Clear white screens in Chrome left numerous IT administrators and clients confounded
Google left a huge number of machines in organizations with broken Chrome programs this week, following a quiet test change. Business clients getting to Chrome through virtual machine conditions like Citrix continued seeing white screens on open Chrome tabs, blocking access to the program and leaving it absolutely inert. It left numerous IT administrators befuddled over the issue, as organizations ordinarily oversee and control Chrome refreshes.
After protests, Google had to uncover it had propelled an “experiment” on stable adaptations of Chrome that had changed the program’s conduct. The trial was made quietly, without IT administrators or clients being cautioned about Google’s changes.
Google had just flipped the switch on a banner to empower another WebContents Occlusion highlight that is intended to suspend Chrome tabs when you move different applications over them and lessen asset use when the program isn’t being used.
“The experiment / flag has been on in beta for ~5 months,” explained David Bienvenu, a software engineer at Google, in a Chromium bug thread. “It was turned on for stable (e.g., m77, m78) via an experiment that was pushed to released Chrome Tuesday morning. Prior to that, it had been on for about one percent of M77 and M78 users for a month with no reports of issues, unfortunately.”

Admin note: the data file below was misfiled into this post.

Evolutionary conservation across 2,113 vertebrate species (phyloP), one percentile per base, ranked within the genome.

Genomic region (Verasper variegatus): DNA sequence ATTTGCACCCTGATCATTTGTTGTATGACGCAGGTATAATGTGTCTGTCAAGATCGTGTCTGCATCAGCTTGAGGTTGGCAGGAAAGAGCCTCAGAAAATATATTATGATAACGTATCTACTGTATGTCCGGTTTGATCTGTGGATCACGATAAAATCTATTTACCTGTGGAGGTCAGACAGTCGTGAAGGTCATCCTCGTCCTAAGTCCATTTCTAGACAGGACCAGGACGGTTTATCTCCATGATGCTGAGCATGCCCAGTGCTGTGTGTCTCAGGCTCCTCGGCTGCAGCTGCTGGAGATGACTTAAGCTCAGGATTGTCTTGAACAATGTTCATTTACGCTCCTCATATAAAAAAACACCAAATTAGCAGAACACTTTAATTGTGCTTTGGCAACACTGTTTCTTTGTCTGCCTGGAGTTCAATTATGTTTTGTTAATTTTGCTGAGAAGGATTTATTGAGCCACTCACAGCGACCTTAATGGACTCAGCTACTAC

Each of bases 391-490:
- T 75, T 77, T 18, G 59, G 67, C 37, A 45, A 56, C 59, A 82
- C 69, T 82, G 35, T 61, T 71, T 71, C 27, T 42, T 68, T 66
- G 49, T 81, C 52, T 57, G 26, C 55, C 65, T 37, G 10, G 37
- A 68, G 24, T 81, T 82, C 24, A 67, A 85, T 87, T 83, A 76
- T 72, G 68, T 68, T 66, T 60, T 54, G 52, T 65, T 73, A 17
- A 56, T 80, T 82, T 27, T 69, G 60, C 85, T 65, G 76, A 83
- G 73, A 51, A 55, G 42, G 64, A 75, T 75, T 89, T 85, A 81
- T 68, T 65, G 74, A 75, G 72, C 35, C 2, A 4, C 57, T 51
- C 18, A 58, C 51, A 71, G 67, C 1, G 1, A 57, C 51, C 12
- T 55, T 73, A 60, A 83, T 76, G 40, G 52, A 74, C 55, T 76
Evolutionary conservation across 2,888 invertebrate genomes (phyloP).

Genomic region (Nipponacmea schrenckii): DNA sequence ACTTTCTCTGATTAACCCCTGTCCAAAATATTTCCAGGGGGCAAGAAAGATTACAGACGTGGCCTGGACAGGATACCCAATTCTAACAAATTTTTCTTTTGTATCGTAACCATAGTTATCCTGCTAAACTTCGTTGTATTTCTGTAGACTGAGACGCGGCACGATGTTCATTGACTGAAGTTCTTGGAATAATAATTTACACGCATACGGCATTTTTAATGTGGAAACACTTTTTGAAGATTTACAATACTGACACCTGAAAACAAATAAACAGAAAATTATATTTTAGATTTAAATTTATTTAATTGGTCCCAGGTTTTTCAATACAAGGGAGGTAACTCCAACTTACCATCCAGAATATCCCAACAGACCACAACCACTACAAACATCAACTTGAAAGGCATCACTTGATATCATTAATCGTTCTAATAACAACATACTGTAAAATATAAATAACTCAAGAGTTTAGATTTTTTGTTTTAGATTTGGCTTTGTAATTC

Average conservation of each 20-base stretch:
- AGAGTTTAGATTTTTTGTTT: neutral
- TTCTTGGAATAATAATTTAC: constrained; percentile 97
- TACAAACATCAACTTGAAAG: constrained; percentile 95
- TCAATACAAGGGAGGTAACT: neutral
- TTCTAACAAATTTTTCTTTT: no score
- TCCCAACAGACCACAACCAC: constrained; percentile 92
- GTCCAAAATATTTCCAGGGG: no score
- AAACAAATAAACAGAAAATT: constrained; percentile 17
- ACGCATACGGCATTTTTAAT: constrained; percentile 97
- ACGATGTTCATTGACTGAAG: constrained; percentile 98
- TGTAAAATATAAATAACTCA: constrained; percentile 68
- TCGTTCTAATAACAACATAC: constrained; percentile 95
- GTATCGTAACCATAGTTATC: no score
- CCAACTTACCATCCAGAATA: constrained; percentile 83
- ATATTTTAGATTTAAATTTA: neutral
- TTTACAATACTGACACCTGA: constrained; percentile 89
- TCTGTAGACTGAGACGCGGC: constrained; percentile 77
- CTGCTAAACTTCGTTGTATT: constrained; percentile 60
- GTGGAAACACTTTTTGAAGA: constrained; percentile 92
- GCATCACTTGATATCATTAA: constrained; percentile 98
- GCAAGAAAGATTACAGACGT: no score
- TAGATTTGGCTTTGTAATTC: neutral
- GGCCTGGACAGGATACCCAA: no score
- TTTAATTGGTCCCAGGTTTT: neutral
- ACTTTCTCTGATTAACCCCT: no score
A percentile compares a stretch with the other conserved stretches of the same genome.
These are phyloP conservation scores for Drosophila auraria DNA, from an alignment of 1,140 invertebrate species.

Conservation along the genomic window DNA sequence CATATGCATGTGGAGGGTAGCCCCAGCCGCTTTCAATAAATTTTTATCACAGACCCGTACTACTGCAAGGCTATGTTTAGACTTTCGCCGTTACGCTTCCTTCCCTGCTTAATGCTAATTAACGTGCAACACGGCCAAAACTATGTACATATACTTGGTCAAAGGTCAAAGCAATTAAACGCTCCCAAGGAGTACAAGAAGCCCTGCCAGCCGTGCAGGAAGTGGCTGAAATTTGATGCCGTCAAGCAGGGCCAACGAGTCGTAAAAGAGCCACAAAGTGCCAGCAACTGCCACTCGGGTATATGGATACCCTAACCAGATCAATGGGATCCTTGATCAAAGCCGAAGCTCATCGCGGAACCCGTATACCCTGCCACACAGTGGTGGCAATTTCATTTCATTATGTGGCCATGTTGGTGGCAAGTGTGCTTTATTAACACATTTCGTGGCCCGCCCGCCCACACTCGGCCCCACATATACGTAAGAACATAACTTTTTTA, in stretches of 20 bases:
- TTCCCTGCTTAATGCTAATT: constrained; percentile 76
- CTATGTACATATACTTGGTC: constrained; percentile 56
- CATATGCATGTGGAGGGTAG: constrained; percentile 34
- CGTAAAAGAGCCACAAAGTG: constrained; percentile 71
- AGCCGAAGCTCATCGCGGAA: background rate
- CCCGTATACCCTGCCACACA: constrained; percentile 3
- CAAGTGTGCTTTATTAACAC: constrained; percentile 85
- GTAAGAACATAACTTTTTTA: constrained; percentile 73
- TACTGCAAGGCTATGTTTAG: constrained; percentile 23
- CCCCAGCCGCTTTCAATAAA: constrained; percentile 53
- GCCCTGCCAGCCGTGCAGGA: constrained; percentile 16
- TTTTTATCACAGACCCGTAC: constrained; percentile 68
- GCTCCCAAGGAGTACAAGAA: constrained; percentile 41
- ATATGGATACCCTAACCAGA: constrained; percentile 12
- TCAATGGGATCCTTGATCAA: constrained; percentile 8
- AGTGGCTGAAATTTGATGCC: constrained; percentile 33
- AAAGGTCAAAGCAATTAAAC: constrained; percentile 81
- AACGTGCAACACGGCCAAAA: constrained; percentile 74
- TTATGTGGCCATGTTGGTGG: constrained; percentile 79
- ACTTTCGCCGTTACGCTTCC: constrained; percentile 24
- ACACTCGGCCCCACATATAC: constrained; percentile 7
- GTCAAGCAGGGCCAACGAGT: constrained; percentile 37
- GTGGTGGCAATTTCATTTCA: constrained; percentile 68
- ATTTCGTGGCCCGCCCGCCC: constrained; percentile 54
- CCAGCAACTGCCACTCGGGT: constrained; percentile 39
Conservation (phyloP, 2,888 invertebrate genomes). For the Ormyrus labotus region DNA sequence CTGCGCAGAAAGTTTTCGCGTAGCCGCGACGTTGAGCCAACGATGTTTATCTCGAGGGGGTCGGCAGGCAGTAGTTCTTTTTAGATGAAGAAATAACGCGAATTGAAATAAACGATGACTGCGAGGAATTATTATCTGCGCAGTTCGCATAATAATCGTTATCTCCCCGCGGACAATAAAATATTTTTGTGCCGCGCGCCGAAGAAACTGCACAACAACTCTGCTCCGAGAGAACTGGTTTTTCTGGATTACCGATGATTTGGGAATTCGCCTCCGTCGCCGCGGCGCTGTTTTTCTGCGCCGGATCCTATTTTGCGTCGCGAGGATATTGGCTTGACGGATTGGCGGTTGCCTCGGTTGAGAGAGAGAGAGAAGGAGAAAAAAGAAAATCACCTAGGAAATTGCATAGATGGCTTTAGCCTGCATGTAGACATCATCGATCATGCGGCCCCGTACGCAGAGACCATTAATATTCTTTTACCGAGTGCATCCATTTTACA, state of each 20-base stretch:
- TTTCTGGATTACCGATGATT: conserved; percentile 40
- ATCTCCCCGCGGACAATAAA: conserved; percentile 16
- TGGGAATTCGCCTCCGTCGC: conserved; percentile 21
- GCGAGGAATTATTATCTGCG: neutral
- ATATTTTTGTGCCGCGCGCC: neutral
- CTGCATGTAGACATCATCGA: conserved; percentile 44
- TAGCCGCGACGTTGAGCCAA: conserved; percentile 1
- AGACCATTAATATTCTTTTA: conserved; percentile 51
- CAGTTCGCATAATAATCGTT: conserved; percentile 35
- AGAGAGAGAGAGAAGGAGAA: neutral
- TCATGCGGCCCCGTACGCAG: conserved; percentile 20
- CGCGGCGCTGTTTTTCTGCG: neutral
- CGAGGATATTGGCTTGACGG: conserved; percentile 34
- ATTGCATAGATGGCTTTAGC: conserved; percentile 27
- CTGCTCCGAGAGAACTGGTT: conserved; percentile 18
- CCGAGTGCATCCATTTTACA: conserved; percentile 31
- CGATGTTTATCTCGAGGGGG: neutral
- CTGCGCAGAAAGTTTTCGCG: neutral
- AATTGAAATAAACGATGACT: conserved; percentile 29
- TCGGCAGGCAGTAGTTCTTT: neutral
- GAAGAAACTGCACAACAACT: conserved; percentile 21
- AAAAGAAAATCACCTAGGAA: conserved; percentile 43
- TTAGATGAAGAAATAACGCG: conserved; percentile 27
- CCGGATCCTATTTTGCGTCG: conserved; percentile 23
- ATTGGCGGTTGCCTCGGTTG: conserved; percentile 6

Google moved back the change late on Thursday night, following numerous reports from organizations with a large number of clients influenced. “I’ll rollback the launch of this experiment and try to figure out how to deal with Citrix,” noted Bienvenu in the bug string.
“This has had a huge impact for all our Call Center agents and not being able to chat with our members,” explained a Costco IT admin in the Chromium thread. “We spent the last day and a half trying to figure this out.”
One IT administrator that cautioned The Verge to the issue said “we felt that this is a shady thing that Google can update Chrome silently without announcing anything and can impact 100,000+ people on a whim.” Those worries are reflected by several answers on Google’s help gathering, the bug tracker string, and on Twitter and Reddit.
It has left IT administrators furious that they’ve burnt through important assets and time on attempting to fix issues in their condition, and inquiries over why Google chose to roll out a quiet improvement to Chrome in any case. “I am stunned by your response,” said one IT admin in response to Bienvenu’s confirmation on the issues.
“Do you see the impact you created for thousands of us without any warning or explanation? We are not your test subjects. We are running professional services for multi million dollar programs.”
People’ve connected with Google for input on the Chrome issues, and people’ll refresh you in like manner.
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